Every night, as I tuck my 6-year-old daughter into bed, we ask each other a question that gives us an opportunity to meaningfully reflect upon the day.
“What are you thankful for?”
When learning a new language, one of the first phrases we are taught is “thank you.” In fact, we don’t have to be studying a particular language to know how to express gratitude in different tongues. Merci. Mahalo. Gracias.
But has this form of appreciation become a robotic response? And more importantly, do we mean it?
With school back in session and the holiday season behind us, it’s a great time to pull out a pen, paper and address book.
I remember the first thank you note I opened. It was just after Christmas when I received a pink envelope addressed to me. As an elementary school student just learning cursive, I excitedly recognized my name. Back then, getting mail was something I looked forward to. I sought out Pen Pals around the country and wrote to family members in Arizona. The thought of someone sitting down, picking out a card or stationary that made them think of me and sharing personal thoughts was something I cherished.
As I slowly opened the envelope, I pretended I didn’t know who it was from even though my grandmother’s penmanship was unmistakable. Her longhand was so beautifully printed that I wondered if I’d ever be able to craft my letters in that way. Even before I asked for help reading it, I knew the words were meaningful because they were placed on the page just for me.
This particular paper had no lines but had dusty pink roses and greenery hugging the edges.
If others experienced something even close to the excitement I felt- and still feel- when finding a treat in the mailbox, I was going to make sure I sent cards and letters whenever possible, in hopes it would be the surprise that makes someone’s day memorable.
Like my favorite books, I asked my mom to read me the thank you note over and over until I had it memorized. Sometimes when wanting to learn another language, we get pocket dictionaries to help us get the words just right. My grandmother’s note was my pocket guide to cursive translation.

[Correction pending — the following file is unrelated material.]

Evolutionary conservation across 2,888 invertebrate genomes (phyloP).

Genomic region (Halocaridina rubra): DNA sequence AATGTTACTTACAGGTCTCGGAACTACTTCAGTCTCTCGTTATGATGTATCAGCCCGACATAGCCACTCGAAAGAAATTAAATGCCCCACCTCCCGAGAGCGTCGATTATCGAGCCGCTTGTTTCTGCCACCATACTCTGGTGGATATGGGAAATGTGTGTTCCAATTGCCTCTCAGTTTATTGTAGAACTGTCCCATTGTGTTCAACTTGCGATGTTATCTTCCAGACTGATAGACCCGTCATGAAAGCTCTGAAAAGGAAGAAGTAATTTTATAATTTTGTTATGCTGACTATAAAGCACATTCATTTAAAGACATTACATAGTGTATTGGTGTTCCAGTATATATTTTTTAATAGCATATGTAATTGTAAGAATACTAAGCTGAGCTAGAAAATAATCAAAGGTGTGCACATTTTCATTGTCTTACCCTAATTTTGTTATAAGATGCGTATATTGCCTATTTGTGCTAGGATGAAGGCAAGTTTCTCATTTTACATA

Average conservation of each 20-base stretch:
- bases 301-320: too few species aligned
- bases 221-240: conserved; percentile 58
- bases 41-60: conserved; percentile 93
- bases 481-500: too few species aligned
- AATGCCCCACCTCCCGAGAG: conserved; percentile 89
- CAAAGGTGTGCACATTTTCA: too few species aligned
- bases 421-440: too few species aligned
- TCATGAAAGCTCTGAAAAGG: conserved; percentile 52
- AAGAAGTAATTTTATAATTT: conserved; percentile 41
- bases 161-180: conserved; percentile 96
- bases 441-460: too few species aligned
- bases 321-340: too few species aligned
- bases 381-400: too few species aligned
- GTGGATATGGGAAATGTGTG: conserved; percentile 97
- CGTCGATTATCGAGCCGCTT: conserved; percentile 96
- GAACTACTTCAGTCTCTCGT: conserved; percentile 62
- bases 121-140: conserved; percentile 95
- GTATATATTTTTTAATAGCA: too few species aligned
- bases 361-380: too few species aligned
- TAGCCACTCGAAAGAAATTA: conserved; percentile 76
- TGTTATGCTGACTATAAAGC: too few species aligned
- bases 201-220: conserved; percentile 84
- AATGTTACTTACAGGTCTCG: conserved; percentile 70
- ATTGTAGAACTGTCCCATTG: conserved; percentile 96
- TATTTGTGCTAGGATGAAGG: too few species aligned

More importantly than teaching me how to properly curve my letters, I learned the value of intention. I didn’t give my grandmother a teacup that year because it was the first thing I saw on the shelf. At my parents urging, I did research. I thought about the things I saw her doing most. The next year, I may have given her socks or a candle because everyone needs or uses those items. But since she took the time to express her gratitude, I learned the value of giving from the heart.
Having something tangible, something that touches all of the senses weaves the “thank you” into our memory. There are times today when I intend to text people and forget. There are times when people text or email me and often I skim, telling myself ‘I’ll read it more thoroughly later’ … but I don’t. Being able to thank someone in person is certainly preferred and should be done whenever possible because there is a body language and affection that is lost in writing. However, in writing, we can provide a depth that we aren’t always comfortable expressing with our voice.
I don’t remember exactly what the thank you note from my Grandmother said 25 years ago, but perhaps more importantly, I recall how it made me feel.
Tonight, when my daughter asks me our nightly question, I am going to tell her I’m thankful to have learned “thank you” isn’t just a word we say to be polite, but a feeling we can share with someone, and when done genuinely, one that will be remembered for a lifetime.